How speech therapy helps improve stuttering
Regularly, speech therapy purposes to rectify stuttering by amending the person’s emotions, speech behaviours and general outlook on communication in general, particularly talking. Stuttering is a common invention amongst children. With the introduction of the NDIS many children are able to engage in therapy to assist with this issue. The amount of time an individual is engaged in therapy is different for each individual and generally depends on the goals for therapy. Common goals for speech therapy include gaining a greater understanding about stuttering, decreasing stuttering frequency, reducing the pressure and tension during moments of stuttering, developing skills to cutback on the tendency to avoid certain situations or words seen to trigger or exacerbate stuttering, or improving other communication skills such as phrasing, eye contact or facial expressions. Speech therapist may also work with the person to learn breathing techniques to assist them to relax when becoming anxious about speaking.
What is stuttering?
When we speak to each other, the outflow of our speech is referred to as fluency. In stuttering disorders, this flow of speech is disrupted, usually by iterations of postures and movements of speech. Stuttering manifests in different ways, can vary greatly between individuals, and there are different forms of stuttering. People who stutter commonly exhibit symptoms of being reluctant when speaking, as if becoming stuck on the next word; repeating syllables, sounds or words in quick succession; or perpetuating sounds, making words longer.
What causes stuttering?
While it is scientifically thought that people who suffer have a deficit in their brain that hinders speech production, the exact causative mechanism or specific cause is unknown. However, there is strong evidence that genetics plays a significant role, as stuttering is frequently seen to run in families.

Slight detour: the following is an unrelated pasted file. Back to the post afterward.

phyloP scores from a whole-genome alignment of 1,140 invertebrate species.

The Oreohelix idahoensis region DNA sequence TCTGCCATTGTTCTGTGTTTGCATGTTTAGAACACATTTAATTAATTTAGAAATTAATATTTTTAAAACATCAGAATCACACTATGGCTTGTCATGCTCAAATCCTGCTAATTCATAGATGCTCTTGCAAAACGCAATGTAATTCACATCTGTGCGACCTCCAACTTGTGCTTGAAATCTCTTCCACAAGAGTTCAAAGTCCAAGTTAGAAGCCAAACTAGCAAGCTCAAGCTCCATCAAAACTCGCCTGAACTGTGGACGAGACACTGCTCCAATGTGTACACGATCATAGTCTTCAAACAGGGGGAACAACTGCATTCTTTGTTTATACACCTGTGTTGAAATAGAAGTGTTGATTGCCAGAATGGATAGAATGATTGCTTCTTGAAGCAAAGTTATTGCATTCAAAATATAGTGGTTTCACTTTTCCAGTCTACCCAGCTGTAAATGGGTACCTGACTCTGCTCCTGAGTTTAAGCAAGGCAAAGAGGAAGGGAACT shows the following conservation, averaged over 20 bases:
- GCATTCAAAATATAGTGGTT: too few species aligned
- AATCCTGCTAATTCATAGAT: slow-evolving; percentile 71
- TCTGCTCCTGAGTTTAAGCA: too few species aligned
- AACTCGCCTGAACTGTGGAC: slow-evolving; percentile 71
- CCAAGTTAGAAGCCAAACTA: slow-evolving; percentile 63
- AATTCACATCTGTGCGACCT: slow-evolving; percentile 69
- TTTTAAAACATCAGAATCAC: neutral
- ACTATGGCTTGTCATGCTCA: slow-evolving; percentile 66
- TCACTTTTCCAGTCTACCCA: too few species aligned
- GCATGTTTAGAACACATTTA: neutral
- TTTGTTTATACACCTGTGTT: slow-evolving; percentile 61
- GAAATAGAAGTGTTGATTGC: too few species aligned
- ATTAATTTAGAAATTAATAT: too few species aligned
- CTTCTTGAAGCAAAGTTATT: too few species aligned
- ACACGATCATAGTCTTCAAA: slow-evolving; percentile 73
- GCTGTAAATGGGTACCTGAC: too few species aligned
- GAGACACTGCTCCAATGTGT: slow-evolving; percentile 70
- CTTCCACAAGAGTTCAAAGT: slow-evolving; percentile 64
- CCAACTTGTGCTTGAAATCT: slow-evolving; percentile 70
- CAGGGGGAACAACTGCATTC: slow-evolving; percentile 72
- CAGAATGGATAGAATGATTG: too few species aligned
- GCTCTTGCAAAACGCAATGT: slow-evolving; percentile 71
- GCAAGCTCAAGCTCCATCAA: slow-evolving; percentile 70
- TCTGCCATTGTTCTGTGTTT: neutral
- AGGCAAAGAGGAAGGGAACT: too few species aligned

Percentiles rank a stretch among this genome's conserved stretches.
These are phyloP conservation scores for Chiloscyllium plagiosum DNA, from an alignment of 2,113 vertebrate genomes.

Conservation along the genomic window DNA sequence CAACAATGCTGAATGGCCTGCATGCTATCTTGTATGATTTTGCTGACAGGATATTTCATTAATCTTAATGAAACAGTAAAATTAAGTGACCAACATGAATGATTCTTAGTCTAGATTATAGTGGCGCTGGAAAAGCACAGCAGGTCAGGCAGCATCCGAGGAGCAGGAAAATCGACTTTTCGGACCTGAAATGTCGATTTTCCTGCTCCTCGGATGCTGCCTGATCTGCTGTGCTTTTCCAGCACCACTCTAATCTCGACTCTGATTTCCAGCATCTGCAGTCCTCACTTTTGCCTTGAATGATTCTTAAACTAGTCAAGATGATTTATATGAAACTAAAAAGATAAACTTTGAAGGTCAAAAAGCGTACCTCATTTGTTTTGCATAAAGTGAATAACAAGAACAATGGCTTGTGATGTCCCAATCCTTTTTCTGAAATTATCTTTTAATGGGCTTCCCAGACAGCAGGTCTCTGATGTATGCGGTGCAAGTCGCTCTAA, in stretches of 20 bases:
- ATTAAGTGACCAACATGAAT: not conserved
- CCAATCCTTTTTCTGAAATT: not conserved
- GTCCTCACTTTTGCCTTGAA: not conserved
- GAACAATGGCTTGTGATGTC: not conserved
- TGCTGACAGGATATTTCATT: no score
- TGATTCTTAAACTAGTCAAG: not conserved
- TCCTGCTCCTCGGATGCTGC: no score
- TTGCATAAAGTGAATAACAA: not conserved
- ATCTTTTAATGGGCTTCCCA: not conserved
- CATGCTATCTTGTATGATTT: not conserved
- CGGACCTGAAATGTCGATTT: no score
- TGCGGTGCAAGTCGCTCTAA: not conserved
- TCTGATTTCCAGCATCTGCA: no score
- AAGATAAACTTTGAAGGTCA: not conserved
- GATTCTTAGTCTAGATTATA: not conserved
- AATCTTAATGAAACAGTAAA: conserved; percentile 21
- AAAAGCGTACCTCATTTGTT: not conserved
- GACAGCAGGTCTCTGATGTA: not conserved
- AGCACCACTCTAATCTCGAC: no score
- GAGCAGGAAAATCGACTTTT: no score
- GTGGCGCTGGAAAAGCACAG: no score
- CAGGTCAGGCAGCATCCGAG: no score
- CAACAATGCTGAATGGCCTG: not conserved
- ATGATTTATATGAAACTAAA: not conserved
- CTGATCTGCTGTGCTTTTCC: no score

What effects can stuttering have?
While stuttering affects people differently, it is not uncommon for people with the condition to have increased risk of bullying from their peers (particularly children), which can have negative effects on their self-esteem and confidence. Depending on the severity of stuttering, it may also impact on their performance at school or work, and how they engage with others and form relationships. As having sound communication skills is important in interpersonal engagement, early intervention is vital as soon as an individual begins to show signs of stuttering.
Can the stuttering go away on its own?
While many sufferers of stuttering developed the condition in childhood, stuttering can occur at any age. Some people can recover without any treatment or intervention, as the condition seems to resolve itself naturally. However, there is no way to predict if or when this may occur, and while some children may “grow out of it”, others will not.
What therapy involves?
Similar to most therapies, speech therapy involves catering a therapy plan to the person’s unique needs, goals and resources. Usually, the primary step is for the therapist to gain a good background of the person’s medical, personal and family history. For young children, parents or the primary caregiver are frequently involved in therapy to reinforce what is learnt in treatment into the child’s daily habits and routines. Therapy usually occurs in speech therapy clinics however some services are mobile and can provide therapy in a person’s home or other location in the community (e.g. school or workplace). There are no set rules about the length of therapy; it can vary widely from individual to individual. Some people with mild symptoms may only need therapy for a few months, while others may continue to see a therapist over a period of years.